The chances of survival following a cardiac arrest are considerably

improved if there is a rapid, coordinated response to the emergency.

The HSE supports the American Heart Association’s ‘Chain of Survival’

concept which is a process of four steps to be enacted to ensure an

effective response to an acute Cardiac Emergency.

 

1.    Early access to Emergency Medical Services (EMS)

This involves recognising that a person is in cardiac arrest and

calling for help by phoning 112 (the single European emergency

call number) or 999. There is considerable lack of awareness

in the community as to the appropriate action to be taken in

the event of a collapse. It is advisable to always contact the National

Ambulance Service first before moving on to the next step so that

professional help can be dispatched immediately. In addition,

once connected to the emergency service, immediate assistance

can be given by way of telephone advice to support you.

 

2.    Early Cardiopulmonary Resuscitation (CPR)

This is a manual technique for attempting to revive collapsed

individuals using rescue breathing and chest compressions.

When someone has a Cardiac Arrest this procedure is undertaken

in order to keep the person’s brain, heart and other vital organs

supplied with blood and oxygen until medical help arrives. In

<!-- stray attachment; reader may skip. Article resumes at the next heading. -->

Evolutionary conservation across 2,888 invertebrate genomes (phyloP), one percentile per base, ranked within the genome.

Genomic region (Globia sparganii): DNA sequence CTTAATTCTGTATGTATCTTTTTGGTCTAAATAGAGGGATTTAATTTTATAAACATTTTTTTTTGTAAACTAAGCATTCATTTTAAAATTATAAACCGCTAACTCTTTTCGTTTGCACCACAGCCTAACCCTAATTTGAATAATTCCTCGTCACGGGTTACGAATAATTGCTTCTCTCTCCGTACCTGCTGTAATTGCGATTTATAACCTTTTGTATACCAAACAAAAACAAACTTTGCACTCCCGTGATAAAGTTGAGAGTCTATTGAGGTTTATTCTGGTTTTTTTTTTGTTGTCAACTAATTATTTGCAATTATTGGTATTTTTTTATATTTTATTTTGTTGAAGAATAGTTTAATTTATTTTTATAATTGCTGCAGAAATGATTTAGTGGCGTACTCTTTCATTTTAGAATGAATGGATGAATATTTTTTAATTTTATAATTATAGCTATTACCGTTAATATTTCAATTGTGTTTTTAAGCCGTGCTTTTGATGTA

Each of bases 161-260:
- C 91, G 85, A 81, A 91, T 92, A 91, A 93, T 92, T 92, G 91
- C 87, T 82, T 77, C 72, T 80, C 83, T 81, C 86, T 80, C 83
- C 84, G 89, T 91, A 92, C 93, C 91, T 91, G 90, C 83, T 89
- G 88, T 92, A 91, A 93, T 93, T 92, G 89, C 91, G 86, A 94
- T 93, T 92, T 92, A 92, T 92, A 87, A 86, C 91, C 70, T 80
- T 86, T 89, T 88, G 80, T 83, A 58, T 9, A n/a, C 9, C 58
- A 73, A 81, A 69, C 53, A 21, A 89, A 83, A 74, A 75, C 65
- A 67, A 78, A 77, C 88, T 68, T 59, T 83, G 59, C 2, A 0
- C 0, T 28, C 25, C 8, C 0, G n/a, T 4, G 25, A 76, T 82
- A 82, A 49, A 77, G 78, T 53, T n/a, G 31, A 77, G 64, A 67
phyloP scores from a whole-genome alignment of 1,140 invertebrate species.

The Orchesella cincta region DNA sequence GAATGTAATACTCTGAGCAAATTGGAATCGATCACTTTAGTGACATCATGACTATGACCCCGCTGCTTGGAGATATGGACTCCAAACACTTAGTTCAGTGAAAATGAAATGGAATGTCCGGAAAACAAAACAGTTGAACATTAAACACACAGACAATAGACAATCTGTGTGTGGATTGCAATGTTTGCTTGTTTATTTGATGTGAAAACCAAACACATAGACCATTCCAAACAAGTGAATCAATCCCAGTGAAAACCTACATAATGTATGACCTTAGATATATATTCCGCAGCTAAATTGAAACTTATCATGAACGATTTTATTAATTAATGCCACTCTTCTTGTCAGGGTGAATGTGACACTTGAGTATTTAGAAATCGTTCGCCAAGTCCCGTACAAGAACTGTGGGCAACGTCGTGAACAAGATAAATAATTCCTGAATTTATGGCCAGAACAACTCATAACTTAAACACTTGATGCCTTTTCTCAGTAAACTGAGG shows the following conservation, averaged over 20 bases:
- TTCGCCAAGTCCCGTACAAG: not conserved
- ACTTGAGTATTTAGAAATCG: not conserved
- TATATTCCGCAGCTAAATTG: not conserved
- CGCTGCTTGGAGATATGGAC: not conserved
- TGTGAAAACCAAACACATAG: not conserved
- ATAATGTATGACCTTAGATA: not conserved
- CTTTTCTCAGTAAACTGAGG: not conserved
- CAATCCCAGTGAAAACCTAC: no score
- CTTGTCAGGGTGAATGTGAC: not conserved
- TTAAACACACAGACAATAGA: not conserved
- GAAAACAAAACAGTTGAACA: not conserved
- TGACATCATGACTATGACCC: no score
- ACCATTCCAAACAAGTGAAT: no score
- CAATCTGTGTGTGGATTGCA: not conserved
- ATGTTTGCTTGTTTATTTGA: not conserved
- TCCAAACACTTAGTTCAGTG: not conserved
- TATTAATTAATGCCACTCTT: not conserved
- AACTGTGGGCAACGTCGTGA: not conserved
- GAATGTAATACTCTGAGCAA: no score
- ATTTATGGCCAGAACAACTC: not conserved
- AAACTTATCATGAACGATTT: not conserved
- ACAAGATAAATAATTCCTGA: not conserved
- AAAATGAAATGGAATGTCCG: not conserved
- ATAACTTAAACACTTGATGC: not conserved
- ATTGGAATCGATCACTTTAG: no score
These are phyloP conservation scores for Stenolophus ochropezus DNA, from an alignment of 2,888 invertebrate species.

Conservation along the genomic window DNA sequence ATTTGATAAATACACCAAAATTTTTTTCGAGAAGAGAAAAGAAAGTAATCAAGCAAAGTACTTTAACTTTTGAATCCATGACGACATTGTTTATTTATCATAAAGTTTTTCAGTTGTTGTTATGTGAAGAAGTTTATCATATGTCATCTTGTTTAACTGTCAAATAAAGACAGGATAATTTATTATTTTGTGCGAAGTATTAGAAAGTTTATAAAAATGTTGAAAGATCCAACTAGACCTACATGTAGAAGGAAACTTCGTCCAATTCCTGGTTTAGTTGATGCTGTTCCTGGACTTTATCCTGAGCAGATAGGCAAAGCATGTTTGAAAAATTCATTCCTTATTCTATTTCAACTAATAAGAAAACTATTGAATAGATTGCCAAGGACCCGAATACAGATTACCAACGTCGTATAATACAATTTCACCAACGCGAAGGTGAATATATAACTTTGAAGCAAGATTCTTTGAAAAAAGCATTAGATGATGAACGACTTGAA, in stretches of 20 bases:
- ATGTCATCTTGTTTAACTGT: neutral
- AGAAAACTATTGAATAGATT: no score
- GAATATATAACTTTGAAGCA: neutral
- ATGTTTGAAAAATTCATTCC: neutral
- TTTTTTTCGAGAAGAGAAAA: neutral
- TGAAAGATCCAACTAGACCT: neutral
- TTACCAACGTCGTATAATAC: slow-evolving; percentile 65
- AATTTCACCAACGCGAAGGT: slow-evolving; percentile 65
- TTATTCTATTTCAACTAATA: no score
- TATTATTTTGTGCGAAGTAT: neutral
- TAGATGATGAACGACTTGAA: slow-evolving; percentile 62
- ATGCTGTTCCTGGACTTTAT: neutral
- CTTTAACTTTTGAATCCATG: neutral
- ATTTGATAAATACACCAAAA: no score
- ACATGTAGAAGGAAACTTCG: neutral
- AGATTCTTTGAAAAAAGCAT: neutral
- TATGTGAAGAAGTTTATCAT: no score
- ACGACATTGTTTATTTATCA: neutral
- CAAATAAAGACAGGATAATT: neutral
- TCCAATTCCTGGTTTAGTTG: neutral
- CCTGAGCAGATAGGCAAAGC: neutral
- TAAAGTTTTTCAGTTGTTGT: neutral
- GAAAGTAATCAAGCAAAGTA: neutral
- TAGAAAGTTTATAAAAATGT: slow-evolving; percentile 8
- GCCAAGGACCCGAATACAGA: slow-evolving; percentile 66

order to be effective, training in the use of CPR is essential.

From the moment of collapse to defibrillation the chance of

survival decreases by 7 to10% per minute when CPR is not being

performed.

3.    Early Defibrillation

Defibrillation is the delivery of an electric shock to a person’s

chest to help restore the normal function of the heart. In order

to be effective and safe, training in the use of a defibrillator is

essential.

4.    Early Advanced Cardiac Life Support (ACLS)

Advanced medical care is usually given in a hospital setting,

however ACLS can also be delivered in a pre-hospital or

community setting by trained personnel.  In the out of hospital

setting in Ireland, this is most commonly delivered by General

Practitioners, but increasingly by Advanced Paramedics.

The Chain is only as strong as its weakest link and if any of the links

are missing when someone suffers a sudden cardiac arrest, the chance

of survival is limited.